Charles Osborne began hiccupping on June 13, 1913, and didn't stop for 68 years.
Ali Seifi, a neurologist at UT Health San Antonio, thinks it's something you ate lately.
Spicy food, fizzy cola, or a heavy meal of dry items like pasta or bread might stimulate the diaphragm, Seifi added.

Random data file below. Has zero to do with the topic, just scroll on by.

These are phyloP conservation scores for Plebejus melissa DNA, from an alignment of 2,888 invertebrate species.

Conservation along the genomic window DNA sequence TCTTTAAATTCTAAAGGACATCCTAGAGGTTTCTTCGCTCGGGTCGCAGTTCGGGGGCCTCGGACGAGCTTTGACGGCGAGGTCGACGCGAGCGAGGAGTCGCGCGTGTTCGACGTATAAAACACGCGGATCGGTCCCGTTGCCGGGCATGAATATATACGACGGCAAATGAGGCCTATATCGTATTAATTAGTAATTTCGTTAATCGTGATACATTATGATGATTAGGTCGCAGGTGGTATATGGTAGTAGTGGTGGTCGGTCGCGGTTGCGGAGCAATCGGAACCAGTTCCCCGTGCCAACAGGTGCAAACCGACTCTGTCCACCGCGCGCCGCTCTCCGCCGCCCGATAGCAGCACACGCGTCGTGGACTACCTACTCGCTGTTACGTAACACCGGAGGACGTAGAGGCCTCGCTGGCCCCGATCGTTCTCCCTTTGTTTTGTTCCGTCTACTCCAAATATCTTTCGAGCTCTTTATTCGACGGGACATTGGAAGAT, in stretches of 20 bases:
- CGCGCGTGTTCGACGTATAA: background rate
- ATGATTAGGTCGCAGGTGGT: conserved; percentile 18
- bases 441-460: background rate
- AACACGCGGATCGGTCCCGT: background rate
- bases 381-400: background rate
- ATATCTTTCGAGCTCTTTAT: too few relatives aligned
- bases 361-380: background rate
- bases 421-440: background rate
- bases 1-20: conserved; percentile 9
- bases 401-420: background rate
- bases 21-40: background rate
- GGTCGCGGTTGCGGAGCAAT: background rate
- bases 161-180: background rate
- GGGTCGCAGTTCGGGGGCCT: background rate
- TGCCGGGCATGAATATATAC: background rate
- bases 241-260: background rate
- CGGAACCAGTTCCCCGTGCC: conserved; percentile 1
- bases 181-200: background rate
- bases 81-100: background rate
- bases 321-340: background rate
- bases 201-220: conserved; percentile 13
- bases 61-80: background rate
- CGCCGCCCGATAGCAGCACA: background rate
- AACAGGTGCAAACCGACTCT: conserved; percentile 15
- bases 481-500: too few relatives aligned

The diaphragm helps us breathe in and out. It twitches or spasms occasionally. But that's just half of it.
“Those spasms transmit a message to the brain, which tells our throat to seal our voice cords,” he explained.
This rapid closure causes hiccups.